By Hillel Aron
By Joseph Tsidulko
By Patrick Range McDonald
By David Futch
By Hillel Aron
By Dennis Romero
By Jill Stewart
By Dennis Romero
BEST LIFE-CHANGING SALON
Sisters Lydia and Vanessa Arce of Beauty Box give their customers gorgeous hair and fresh makeup. But for the gals of Homeboy Industries, a downtown gang intervention program, the Arces makeup and haircutting services are free. Vanessa was a teen mom but managed to graduate from beauty school and start Beauty Box from scratch. On one Tuesday a month, they close the shop and along with childhood friend Erica Guevara, they each give one girl a makeover with subtle color and a more approachable look. After their Beauty Box transformation, the homegirls are ready to look for work. Often when they get a job, the girls return and pay full price to show their appreciation for their new looks. On October 1, a new, bigger location will open near Chinatown, offering natural manicures and pedicures. 1515 W. Sunset Blvd., L.A. (213) 250-1515.
BEST JAPANESE GROCERY THAT’S ALSO A KOREAN GROCERY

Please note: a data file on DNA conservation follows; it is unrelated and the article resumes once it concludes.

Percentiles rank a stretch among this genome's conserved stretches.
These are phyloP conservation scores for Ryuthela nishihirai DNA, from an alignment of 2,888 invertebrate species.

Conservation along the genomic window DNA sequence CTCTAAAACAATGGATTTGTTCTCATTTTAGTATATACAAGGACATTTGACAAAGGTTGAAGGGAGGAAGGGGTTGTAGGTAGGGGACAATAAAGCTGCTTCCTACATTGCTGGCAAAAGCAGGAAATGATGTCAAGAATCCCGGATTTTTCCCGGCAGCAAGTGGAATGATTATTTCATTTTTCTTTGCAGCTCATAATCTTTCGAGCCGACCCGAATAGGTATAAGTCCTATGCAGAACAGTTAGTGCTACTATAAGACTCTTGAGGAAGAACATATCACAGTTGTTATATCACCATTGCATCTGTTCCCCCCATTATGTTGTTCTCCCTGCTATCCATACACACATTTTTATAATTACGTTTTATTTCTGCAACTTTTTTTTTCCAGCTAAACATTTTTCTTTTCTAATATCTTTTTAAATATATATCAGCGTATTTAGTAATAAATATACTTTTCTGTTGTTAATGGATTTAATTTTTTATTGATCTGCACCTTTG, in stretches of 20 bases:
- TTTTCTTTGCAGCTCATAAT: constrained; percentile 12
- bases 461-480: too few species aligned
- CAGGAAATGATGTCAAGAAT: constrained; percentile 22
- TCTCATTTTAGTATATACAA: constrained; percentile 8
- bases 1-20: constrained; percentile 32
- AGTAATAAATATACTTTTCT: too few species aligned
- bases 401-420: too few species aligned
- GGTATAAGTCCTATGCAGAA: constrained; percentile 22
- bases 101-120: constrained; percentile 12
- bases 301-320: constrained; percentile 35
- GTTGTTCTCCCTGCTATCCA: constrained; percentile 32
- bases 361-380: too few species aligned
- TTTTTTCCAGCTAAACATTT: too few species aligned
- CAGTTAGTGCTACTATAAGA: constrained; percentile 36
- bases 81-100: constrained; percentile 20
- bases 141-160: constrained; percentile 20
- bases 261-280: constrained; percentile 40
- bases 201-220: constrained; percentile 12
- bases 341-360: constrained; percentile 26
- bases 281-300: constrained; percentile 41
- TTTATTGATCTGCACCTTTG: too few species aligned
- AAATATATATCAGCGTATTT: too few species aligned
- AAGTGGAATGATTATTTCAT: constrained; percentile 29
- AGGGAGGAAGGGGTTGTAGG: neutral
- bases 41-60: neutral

Despite all the foodie hand-wringing that went on when Korean supermarket giant H Mart took over the Little Tokyo space of Mitsuwa, The Little Tokyo Marketplace (in the Little Tokyo Shopping Center) is a welcome addition to the downtown community. The market carries fresh fish, Korean BBQ cuts, sushi (hand rolls while you wait) and pan-Asian noodles, complete with assorted prepared banchan (Korean side dishes). There’s a wide variety of produce, including certified organic, but at these prices, don’t expect Gelson’s A+ quality: Buy today, eat today is the rule. Organic flour, flax meal and other health-food faves share space with bottled teas, imported and domestic beers and a decent selection of wines and sake, as well as esoteric beverages, like Red Stag — a black cherry–flavored bourbon. The Sakura Noodle Bar offers soba, udon and ramen, at $4 to $5 for largish portions. Personal-care items include cult favorite Naïve from Kanebo, as well as Weleda for less than anywhere around. Park for two hours in the garage, with market validation, and an outdoor lot has entrances off Alameda and 4th; there is a free shuttle bus, too. 333 S. Alameda St., dwntwn. (213) 617-0030. (Closed weekends.)